(1.)The petitioners are the head constables of the Gujarat Police. When the government decided to set up a separate organisation to be called as Intelligence Bureau, these petitioners were drifted into that bureau way back in the year 1991 by way of deputation. It was indicated also in the scheme that was framed for having this bureau, that recruitment rules will be separately framed for the re-designated posts incorporating, inter alia, the method of filling them. In accordance with the aforesaid provisions in the scheme, that was evolved on 3/11/1990, rules came into existence by a notification dated 7.12.1991. Under the rules, more specifically rule 29 (a) , it was stipulated that the post in the bureau could be manned by direct selection or by transfer of a person from amongst the persons working in the cadre of head constables, grade-l or grade- ii (armed branch or unarmed branch or wireless branch) of the Gujarat subordinate service. The rules also provide for test to be held for selecting people to be brought on transfer from Gujarat police to the intelligence Bureau. The petitioners were permitted to continue in the Intelligence bureau even after the enforcement of the rules till 1999, and then were repatriated to their parent organisation. The petitioners grievance is that since they could be brought into the Intelligence Bureau byway of transfer in accordance with rules, that have been framed in exercise of power under clause (b) of section 5 of the Bombay Police Act, and since they have already rendered services in the bureau from 1991 till the date of their repatriation, they must be held to have acquired a right to be permanently absorbed in the bureau or at least a legitimate expectation to be absorbed. The aforesaid grievance of the petitioners not having been acceded to by the competent authority, they approached the High Court. The High Court having dismissed the writ petition, they have approached this Court. Dr. Dhawan, the learned senior counsel appearing for the petitioners vehemently contended that since the petitioners satisfied all the tests and requirements under the rules to be permanently absorbed, there was no rhyme or reason to repatriate them to their parent organisation, particularly when they have rendered services in the bureau from 1991 till the date of their repatriation. According to Dr. Dhawan these petitioners, who instead of being sent back to their parent organisation on expiry of their period of deputation of three years, having been continued in the bureau, even after enforcement of rules, and after having passed certain tests in the bureau, they had the legitimate expectation to be absorbed in the bureau, and therefore, the Court would be in a position to issue a mandamus to the state government for their permanent absorption in the bureau. Mr. Dholakia, the learned senior counsel appearing for the state, on the other hand, submitted that the rules never contemplated a permanent absorption of the existing employees on deputation, and therefore since the nature of their tenure in the bureau was that of a deputation, the employer has always a right to repatriate the deputationist to the parent organisation, and consequently, question of issuing a mandamus for their permanent absorption does not arise. Having considered the rival submissions and also the relevant provisions of the rules, we do not see any enforceable right with the petitioners for being permanently absorbed though we see sufficient force in the contention of Dr. Dhawan that the appropriate government should be well advised to consider the retention of these petitioners permanently in the bureau having regard to the case that they have already rendered services from 1991 till the 1999, and that the rules itself contemplate to man the post on transfer. While, therefore, we are unable to issue any mandamus to the state government requiring them to permanently absorb these petitioners in the bureau, we would observe that the state government may consider the case of these petitioners for absorption on transfer in accordance with the rules, if they are found otherwise suitable. In that case the administration would be better served on account of experience, the petitioners have already got in the bureau by serving for eight years.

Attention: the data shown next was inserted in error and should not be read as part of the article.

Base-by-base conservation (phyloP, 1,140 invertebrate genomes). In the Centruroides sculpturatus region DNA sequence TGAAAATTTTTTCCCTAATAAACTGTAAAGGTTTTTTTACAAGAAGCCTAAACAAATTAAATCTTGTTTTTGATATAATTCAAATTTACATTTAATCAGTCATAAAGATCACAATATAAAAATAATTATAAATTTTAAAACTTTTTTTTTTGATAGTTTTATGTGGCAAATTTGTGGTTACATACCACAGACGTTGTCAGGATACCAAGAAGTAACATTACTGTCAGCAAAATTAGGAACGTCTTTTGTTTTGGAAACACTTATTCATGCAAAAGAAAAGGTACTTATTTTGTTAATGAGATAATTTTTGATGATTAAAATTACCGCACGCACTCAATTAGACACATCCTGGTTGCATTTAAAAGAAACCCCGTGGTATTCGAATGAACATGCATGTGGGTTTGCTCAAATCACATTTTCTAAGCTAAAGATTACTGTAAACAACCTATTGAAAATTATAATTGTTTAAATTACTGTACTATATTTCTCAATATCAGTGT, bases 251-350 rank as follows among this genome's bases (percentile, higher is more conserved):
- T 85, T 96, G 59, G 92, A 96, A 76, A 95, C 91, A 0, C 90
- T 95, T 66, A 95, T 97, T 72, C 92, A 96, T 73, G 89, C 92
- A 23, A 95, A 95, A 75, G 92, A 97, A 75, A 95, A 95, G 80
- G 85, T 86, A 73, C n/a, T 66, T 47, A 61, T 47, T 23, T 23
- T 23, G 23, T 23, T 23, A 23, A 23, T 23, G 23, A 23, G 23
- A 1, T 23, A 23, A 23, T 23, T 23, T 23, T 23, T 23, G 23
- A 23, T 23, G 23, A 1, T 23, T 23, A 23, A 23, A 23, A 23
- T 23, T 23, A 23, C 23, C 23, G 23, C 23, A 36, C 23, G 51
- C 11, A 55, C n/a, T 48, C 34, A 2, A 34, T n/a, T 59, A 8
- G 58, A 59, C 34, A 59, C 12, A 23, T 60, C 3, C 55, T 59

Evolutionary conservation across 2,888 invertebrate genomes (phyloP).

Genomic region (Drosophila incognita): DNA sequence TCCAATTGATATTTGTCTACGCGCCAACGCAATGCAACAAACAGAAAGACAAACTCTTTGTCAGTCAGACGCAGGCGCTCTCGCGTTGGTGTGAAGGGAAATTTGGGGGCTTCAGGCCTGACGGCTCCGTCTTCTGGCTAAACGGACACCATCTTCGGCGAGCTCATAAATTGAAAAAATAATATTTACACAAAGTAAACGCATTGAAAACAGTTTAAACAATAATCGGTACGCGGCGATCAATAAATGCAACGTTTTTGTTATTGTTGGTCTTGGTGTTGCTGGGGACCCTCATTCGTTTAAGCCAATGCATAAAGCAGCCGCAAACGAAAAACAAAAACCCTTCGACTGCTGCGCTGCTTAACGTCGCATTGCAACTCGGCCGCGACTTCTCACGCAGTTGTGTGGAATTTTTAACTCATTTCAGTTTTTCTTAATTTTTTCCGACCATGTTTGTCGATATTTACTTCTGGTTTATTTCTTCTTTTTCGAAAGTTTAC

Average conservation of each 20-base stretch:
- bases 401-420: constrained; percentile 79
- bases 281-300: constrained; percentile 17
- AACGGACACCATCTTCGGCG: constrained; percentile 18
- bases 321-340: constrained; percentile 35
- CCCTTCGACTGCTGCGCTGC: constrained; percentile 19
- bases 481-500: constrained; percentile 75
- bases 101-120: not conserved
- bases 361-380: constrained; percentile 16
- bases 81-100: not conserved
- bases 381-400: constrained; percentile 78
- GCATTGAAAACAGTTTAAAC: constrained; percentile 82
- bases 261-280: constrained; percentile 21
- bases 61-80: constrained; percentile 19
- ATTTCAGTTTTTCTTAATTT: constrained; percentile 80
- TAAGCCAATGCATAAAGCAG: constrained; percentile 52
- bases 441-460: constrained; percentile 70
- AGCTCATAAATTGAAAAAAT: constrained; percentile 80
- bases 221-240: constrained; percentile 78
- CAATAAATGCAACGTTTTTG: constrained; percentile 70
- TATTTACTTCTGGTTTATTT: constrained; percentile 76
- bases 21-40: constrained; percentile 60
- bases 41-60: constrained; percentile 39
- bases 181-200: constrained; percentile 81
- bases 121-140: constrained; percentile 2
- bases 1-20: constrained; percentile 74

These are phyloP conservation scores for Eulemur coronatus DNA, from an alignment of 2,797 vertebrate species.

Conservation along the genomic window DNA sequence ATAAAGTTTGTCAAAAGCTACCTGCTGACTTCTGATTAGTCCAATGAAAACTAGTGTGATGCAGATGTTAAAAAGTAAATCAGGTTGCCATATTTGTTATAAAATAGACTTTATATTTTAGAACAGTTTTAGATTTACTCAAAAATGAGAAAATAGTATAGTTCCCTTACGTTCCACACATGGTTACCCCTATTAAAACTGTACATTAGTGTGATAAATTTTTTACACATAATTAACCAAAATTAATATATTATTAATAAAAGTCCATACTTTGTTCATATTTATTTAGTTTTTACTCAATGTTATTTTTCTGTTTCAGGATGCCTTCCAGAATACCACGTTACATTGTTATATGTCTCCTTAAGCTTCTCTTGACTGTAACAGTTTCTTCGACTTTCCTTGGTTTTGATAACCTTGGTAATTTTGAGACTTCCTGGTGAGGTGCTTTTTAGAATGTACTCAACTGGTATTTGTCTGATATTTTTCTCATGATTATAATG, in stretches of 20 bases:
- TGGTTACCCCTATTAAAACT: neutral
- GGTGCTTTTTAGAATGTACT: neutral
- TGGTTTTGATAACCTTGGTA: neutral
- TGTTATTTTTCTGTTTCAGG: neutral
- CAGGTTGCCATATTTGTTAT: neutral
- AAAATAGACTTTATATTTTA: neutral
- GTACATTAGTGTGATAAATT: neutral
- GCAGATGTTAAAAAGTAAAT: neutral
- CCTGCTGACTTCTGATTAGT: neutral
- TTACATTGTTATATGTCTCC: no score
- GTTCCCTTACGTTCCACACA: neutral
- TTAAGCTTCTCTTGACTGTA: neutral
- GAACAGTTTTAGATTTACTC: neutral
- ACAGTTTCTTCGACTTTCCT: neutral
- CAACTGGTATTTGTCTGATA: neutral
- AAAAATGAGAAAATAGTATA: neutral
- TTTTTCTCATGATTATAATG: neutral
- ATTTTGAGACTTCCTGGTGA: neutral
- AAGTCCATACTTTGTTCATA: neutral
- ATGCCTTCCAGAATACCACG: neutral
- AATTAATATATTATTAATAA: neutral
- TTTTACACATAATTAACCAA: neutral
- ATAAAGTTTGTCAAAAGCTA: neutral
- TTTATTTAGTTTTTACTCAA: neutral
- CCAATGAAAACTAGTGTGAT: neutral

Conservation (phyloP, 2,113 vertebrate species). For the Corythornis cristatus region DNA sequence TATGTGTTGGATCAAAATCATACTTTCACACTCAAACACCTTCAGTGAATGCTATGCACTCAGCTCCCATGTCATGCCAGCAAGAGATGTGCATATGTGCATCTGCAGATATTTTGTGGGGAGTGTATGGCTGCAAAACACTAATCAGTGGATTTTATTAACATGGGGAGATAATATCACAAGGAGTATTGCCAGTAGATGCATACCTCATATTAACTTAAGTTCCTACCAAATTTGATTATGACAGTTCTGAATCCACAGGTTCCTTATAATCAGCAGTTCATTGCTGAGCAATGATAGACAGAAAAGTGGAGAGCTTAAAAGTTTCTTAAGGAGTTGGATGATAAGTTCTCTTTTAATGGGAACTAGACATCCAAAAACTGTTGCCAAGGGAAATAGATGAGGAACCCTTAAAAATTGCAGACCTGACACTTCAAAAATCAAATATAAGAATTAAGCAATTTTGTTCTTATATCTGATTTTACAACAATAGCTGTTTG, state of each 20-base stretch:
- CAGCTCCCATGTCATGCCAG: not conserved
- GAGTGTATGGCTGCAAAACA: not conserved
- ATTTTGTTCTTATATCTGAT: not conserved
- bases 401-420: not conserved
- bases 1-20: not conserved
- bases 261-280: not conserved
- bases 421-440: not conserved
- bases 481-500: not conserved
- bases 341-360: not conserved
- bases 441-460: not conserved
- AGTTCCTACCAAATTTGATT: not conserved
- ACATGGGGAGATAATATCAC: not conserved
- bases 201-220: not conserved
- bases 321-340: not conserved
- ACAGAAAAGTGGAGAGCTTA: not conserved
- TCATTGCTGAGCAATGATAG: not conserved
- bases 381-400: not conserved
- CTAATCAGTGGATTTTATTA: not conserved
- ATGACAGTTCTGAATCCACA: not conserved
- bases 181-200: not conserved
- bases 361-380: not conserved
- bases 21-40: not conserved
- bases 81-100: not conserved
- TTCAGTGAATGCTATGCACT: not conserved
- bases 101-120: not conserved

(2.)The special leave petitions are disposed of.